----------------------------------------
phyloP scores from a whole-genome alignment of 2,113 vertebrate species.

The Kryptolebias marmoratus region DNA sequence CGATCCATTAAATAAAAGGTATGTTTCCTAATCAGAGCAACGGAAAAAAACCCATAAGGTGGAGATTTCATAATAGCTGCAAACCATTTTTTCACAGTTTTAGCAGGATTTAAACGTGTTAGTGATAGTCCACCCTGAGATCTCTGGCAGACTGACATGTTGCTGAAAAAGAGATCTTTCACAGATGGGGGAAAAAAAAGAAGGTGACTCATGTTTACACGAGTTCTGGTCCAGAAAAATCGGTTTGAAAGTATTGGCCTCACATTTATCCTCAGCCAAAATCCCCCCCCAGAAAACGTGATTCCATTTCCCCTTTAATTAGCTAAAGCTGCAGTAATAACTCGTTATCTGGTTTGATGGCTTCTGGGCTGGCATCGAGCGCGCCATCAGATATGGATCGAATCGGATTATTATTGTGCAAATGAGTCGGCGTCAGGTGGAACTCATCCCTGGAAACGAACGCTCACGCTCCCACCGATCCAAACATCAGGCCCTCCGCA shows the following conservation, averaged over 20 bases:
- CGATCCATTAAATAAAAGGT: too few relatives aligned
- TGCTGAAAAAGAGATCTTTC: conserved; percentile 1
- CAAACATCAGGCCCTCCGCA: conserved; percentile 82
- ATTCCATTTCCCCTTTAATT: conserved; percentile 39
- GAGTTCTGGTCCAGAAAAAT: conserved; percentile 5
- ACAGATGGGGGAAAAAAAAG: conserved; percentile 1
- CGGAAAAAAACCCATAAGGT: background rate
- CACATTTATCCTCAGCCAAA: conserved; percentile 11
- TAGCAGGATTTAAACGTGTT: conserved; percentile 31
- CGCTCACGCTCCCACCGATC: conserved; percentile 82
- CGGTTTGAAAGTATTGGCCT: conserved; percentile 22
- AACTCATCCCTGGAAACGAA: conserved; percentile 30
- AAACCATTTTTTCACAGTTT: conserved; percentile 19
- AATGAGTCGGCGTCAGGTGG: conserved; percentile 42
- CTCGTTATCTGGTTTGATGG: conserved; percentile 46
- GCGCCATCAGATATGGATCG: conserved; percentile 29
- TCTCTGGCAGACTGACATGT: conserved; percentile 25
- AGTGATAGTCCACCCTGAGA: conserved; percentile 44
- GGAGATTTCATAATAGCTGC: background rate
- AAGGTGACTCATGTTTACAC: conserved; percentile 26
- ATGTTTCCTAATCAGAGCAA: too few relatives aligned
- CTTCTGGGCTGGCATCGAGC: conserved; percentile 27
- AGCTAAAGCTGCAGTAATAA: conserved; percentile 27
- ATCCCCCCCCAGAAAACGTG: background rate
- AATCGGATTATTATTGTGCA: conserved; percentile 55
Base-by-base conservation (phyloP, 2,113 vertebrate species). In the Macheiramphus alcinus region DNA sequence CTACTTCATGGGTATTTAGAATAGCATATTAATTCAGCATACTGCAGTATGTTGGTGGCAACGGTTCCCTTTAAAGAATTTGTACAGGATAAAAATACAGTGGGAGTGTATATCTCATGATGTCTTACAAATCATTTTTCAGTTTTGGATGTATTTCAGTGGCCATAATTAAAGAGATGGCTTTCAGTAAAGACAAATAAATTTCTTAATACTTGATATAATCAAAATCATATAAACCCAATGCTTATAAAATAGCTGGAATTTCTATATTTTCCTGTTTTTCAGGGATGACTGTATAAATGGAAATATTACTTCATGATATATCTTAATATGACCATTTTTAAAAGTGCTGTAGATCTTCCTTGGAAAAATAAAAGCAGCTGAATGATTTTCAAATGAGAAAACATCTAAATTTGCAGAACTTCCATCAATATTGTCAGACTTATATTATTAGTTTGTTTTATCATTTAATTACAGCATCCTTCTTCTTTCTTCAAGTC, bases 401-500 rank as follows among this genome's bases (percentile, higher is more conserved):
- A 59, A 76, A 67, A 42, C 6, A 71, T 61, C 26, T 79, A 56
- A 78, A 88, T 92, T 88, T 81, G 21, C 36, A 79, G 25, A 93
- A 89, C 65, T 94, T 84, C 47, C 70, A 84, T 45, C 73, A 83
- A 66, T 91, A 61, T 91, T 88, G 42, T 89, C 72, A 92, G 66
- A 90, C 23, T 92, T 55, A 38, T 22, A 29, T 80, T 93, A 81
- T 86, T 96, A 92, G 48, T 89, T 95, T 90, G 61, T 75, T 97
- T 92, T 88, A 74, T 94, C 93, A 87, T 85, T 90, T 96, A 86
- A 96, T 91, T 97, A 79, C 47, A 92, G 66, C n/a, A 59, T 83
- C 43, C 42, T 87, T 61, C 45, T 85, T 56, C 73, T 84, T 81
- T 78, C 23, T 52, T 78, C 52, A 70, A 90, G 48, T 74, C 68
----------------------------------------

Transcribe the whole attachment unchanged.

phyloP scores from a whole-genome alignment of 2,113 vertebrate species.

The Kryptolebias marmoratus region DNA sequence CGATCCATTAAATAAAAGGTATGTTTCCTAATCAGAGCAACGGAAAAAAACCCATAAGGTGGAGATTTCATAATAGCTGCAAACCATTTTTTCACAGTTTTAGCAGGATTTAAACGTGTTAGTGATAGTCCACCCTGAGATCTCTGGCAGACTGACATGTTGCTGAAAAAGAGATCTTTCACAGATGGGGGAAAAAAAAGAAGGTGACTCATGTTTACACGAGTTCTGGTCCAGAAAAATCGGTTTGAAAGTATTGGCCTCACATTTATCCTCAGCCAAAATCCCCCCCCAGAAAACGTGATTCCATTTCCCCTTTAATTAGCTAAAGCTGCAGTAATAACTCGTTATCTGGTTTGATGGCTTCTGGGCTGGCATCGAGCGCGCCATCAGATATGGATCGAATCGGATTATTATTGTGCAAATGAGTCGGCGTCAGGTGGAACTCATCCCTGGAAACGAACGCTCACGCTCCCACCGATCCAAACATCAGGCCCTCCGCA shows the following conservation, averaged over 20 bases:
- CGATCCATTAAATAAAAGGT: too few relatives aligned
- TGCTGAAAAAGAGATCTTTC: conserved; percentile 1
- CAAACATCAGGCCCTCCGCA: conserved; percentile 82
- ATTCCATTTCCCCTTTAATT: conserved; percentile 39
- GAGTTCTGGTCCAGAAAAAT: conserved; percentile 5
- ACAGATGGGGGAAAAAAAAG: conserved; percentile 1
- CGGAAAAAAACCCATAAGGT: background rate
- CACATTTATCCTCAGCCAAA: conserved; percentile 11
- TAGCAGGATTTAAACGTGTT: conserved; percentile 31
- CGCTCACGCTCCCACCGATC: conserved; percentile 82
- CGGTTTGAAAGTATTGGCCT: conserved; percentile 22
- AACTCATCCCTGGAAACGAA: conserved; percentile 30
- AAACCATTTTTTCACAGTTT: conserved; percentile 19
- AATGAGTCGGCGTCAGGTGG: conserved; percentile 42
- CTCGTTATCTGGTTTGATGG: conserved; percentile 46
- GCGCCATCAGATATGGATCG: conserved; percentile 29
- TCTCTGGCAGACTGACATGT: conserved; percentile 25
- AGTGATAGTCCACCCTGAGA: conserved; percentile 44
- GGAGATTTCATAATAGCTGC: background rate
- AAGGTGACTCATGTTTACAC: conserved; percentile 26
- ATGTTTCCTAATCAGAGCAA: too few relatives aligned
- CTTCTGGGCTGGCATCGAGC: conserved; percentile 27
- AGCTAAAGCTGCAGTAATAA: conserved; percentile 27
- ATCCCCCCCCAGAAAACGTG: background rate
- AATCGGATTATTATTGTGCA: conserved; percentile 55
Base-by-base conservation (phyloP, 2,113 vertebrate species). In the Macheiramphus alcinus region DNA sequence CTACTTCATGGGTATTTAGAATAGCATATTAATTCAGCATACTGCAGTATGTTGGTGGCAACGGTTCCCTTTAAAGAATTTGTACAGGATAAAAATACAGTGGGAGTGTATATCTCATGATGTCTTACAAATCATTTTTCAGTTTTGGATGTATTTCAGTGGCCATAATTAAAGAGATGGCTTTCAGTAAAGACAAATAAATTTCTTAATACTTGATATAATCAAAATCATATAAACCCAATGCTTATAAAATAGCTGGAATTTCTATATTTTCCTGTTTTTCAGGGATGACTGTATAAATGGAAATATTACTTCATGATATATCTTAATATGACCATTTTTAAAAGTGCTGTAGATCTTCCTTGGAAAAATAAAAGCAGCTGAATGATTTTCAAATGAGAAAACATCTAAATTTGCAGAACTTCCATCAATATTGTCAGACTTATATTATTAGTTTGTTTTATCATTTAATTACAGCATCCTTCTTCTTTCTTCAAGTC, bases 401-500 rank as follows among this genome's bases (percentile, higher is more conserved):
- A 59, A 76, A 67, A 42, C 6, A 71, T 61, C 26, T 79, A 56
- A 78, A 88, T 92, T 88, T 81, G 21, C 36, A 79, G 25, A 93
- A 89, C 65, T 94, T 84, C 47, C 70, A 84, T 45, C 73, A 83
- A 66, T 91, A 61, T 91, T 88, G 42, T 89, C 72, A 92, G 66
- A 90, C 23, T 92, T 55, A 38, T 22, A 29, T 80, T 93, A 81
- T 86, T 96, A 92, G 48, T 89, T 95, T 90, G 61, T 75, T 97
- T 92, T 88, A 74, T 94, C 93, A 87, T 85, T 90, T 96, A 86
- A 96, T 91, T 97, A 79, C 47, A 92, G 66, C n/a, A 59, T 83
- C 43, C 42, T 87, T 61, C 45, T 85, T 56, C 73, T 84, T 81
- T 78, C 23, T 52, T 78, C 52, A 70, A 90, G 48, T 74, C 68